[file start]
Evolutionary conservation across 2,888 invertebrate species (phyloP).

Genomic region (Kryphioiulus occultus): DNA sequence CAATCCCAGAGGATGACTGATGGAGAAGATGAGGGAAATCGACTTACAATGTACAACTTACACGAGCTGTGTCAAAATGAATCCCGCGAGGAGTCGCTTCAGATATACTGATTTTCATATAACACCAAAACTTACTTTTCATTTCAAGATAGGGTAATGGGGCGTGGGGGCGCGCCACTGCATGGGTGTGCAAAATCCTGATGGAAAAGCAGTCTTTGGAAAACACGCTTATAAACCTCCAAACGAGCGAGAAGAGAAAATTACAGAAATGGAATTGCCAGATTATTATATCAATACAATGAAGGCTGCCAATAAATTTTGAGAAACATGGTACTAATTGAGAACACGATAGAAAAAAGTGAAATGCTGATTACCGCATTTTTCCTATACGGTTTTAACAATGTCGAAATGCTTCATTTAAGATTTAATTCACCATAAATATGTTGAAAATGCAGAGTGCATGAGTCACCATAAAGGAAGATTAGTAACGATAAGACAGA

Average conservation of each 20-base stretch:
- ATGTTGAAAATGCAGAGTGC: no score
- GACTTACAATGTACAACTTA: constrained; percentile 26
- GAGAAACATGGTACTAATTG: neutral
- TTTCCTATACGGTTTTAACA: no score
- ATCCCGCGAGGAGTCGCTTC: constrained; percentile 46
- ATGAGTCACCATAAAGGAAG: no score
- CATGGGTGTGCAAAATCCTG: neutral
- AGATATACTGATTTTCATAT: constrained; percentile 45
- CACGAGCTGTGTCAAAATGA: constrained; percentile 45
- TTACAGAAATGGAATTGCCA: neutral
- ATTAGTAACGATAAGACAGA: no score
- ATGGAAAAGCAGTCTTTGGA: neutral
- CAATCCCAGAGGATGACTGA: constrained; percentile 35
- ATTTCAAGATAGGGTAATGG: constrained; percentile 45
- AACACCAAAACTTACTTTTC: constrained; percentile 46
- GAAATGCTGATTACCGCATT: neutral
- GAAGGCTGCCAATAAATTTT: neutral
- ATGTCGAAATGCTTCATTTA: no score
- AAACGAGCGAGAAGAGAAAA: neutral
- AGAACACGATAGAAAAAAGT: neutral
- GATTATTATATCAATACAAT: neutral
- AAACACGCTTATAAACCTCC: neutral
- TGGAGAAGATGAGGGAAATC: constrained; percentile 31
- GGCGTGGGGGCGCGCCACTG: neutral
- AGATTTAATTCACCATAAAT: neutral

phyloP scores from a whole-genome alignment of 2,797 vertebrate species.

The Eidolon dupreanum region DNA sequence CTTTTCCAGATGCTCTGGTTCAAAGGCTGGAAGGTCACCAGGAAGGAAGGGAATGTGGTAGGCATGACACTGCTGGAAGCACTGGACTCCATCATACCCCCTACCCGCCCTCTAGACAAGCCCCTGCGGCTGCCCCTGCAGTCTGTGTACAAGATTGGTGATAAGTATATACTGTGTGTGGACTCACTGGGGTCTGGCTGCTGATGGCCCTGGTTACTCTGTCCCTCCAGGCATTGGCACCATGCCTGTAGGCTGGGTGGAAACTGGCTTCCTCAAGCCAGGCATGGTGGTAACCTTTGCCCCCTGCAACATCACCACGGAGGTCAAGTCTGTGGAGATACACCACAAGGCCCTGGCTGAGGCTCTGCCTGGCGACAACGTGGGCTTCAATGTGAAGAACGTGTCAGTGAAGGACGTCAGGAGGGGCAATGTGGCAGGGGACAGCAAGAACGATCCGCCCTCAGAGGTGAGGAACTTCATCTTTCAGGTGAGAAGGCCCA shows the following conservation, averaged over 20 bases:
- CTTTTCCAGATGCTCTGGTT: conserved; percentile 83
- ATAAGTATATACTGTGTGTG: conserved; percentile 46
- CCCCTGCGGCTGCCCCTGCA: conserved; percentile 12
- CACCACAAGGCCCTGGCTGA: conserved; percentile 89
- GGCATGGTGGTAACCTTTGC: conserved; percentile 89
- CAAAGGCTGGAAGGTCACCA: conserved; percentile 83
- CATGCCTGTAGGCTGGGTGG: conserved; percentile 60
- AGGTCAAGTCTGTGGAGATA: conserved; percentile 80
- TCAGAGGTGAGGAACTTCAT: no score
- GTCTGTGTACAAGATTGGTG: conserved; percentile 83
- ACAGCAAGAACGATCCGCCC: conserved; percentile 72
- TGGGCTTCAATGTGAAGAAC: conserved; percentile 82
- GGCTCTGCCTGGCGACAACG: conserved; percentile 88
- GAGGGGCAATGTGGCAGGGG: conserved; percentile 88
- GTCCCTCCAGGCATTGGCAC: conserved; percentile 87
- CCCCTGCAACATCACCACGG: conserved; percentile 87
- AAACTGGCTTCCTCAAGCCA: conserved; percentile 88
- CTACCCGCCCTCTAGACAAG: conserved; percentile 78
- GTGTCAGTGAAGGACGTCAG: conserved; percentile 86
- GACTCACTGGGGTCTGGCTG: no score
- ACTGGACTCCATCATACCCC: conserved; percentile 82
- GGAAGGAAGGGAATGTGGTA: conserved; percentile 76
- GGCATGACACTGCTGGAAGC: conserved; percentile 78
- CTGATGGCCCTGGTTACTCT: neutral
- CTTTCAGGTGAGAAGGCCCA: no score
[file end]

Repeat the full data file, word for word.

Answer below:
Evolutionary conservation across 2,888 invertebrate species (phyloP).

Genomic region (Kryphioiulus occultus): DNA sequence CAATCCCAGAGGATGACTGATGGAGAAGATGAGGGAAATCGACTTACAATGTACAACTTACACGAGCTGTGTCAAAATGAATCCCGCGAGGAGTCGCTTCAGATATACTGATTTTCATATAACACCAAAACTTACTTTTCATTTCAAGATAGGGTAATGGGGCGTGGGGGCGCGCCACTGCATGGGTGTGCAAAATCCTGATGGAAAAGCAGTCTTTGGAAAACACGCTTATAAACCTCCAAACGAGCGAGAAGAGAAAATTACAGAAATGGAATTGCCAGATTATTATATCAATACAATGAAGGCTGCCAATAAATTTTGAGAAACATGGTACTAATTGAGAACACGATAGAAAAAAGTGAAATGCTGATTACCGCATTTTTCCTATACGGTTTTAACAATGTCGAAATGCTTCATTTAAGATTTAATTCACCATAAATATGTTGAAAATGCAGAGTGCATGAGTCACCATAAAGGAAGATTAGTAACGATAAGACAGA

Average conservation of each 20-base stretch:
- ATGTTGAAAATGCAGAGTGC: no score
- GACTTACAATGTACAACTTA: constrained; percentile 26
- GAGAAACATGGTACTAATTG: neutral
- TTTCCTATACGGTTTTAACA: no score
- ATCCCGCGAGGAGTCGCTTC: constrained; percentile 46
- ATGAGTCACCATAAAGGAAG: no score
- CATGGGTGTGCAAAATCCTG: neutral
- AGATATACTGATTTTCATAT: constrained; percentile 45
- CACGAGCTGTGTCAAAATGA: constrained; percentile 45
- TTACAGAAATGGAATTGCCA: neutral
- ATTAGTAACGATAAGACAGA: no score
- ATGGAAAAGCAGTCTTTGGA: neutral
- CAATCCCAGAGGATGACTGA: constrained; percentile 35
- ATTTCAAGATAGGGTAATGG: constrained; percentile 45
- AACACCAAAACTTACTTTTC: constrained; percentile 46
- GAAATGCTGATTACCGCATT: neutral
- GAAGGCTGCCAATAAATTTT: neutral
- ATGTCGAAATGCTTCATTTA: no score
- AAACGAGCGAGAAGAGAAAA: neutral
- AGAACACGATAGAAAAAAGT: neutral
- GATTATTATATCAATACAAT: neutral
- AAACACGCTTATAAACCTCC: neutral
- TGGAGAAGATGAGGGAAATC: constrained; percentile 31
- GGCGTGGGGGCGCGCCACTG: neutral
- AGATTTAATTCACCATAAAT: neutral

phyloP scores from a whole-genome alignment of 2,797 vertebrate species.

The Eidolon dupreanum region DNA sequence CTTTTCCAGATGCTCTGGTTCAAAGGCTGGAAGGTCACCAGGAAGGAAGGGAATGTGGTAGGCATGACACTGCTGGAAGCACTGGACTCCATCATACCCCCTACCCGCCCTCTAGACAAGCCCCTGCGGCTGCCCCTGCAGTCTGTGTACAAGATTGGTGATAAGTATATACTGTGTGTGGACTCACTGGGGTCTGGCTGCTGATGGCCCTGGTTACTCTGTCCCTCCAGGCATTGGCACCATGCCTGTAGGCTGGGTGGAAACTGGCTTCCTCAAGCCAGGCATGGTGGTAACCTTTGCCCCCTGCAACATCACCACGGAGGTCAAGTCTGTGGAGATACACCACAAGGCCCTGGCTGAGGCTCTGCCTGGCGACAACGTGGGCTTCAATGTGAAGAACGTGTCAGTGAAGGACGTCAGGAGGGGCAATGTGGCAGGGGACAGCAAGAACGATCCGCCCTCAGAGGTGAGGAACTTCATCTTTCAGGTGAGAAGGCCCA shows the following conservation, averaged over 20 bases:
- CTTTTCCAGATGCTCTGGTT: conserved; percentile 83
- ATAAGTATATACTGTGTGTG: conserved; percentile 46
- CCCCTGCGGCTGCCCCTGCA: conserved; percentile 12
- CACCACAAGGCCCTGGCTGA: conserved; percentile 89
- GGCATGGTGGTAACCTTTGC: conserved; percentile 89
- CAAAGGCTGGAAGGTCACCA: conserved; percentile 83
- CATGCCTGTAGGCTGGGTGG: conserved; percentile 60
- AGGTCAAGTCTGTGGAGATA: conserved; percentile 80
- TCAGAGGTGAGGAACTTCAT: no score
- GTCTGTGTACAAGATTGGTG: conserved; percentile 83
- ACAGCAAGAACGATCCGCCC: conserved; percentile 72
- TGGGCTTCAATGTGAAGAAC: conserved; percentile 82
- GGCTCTGCCTGGCGACAACG: conserved; percentile 88
- GAGGGGCAATGTGGCAGGGG: conserved; percentile 88
- GTCCCTCCAGGCATTGGCAC: conserved; percentile 87
- CCCCTGCAACATCACCACGG: conserved; percentile 87
- AAACTGGCTTCCTCAAGCCA: conserved; percentile 88
- CTACCCGCCCTCTAGACAAG: conserved; percentile 78
- GTGTCAGTGAAGGACGTCAG: conserved; percentile 86
- GACTCACTGGGGTCTGGCTG: no score
- ACTGGACTCCATCATACCCC: conserved; percentile 82
- GGAAGGAAGGGAATGTGGTA: conserved; percentile 76
- GGCATGACACTGCTGGAAGC: conserved; percentile 78
- CTGATGGCCCTGGTTACTCT: neutral
- CTTTCAGGTGAGAAGGCCCA: no score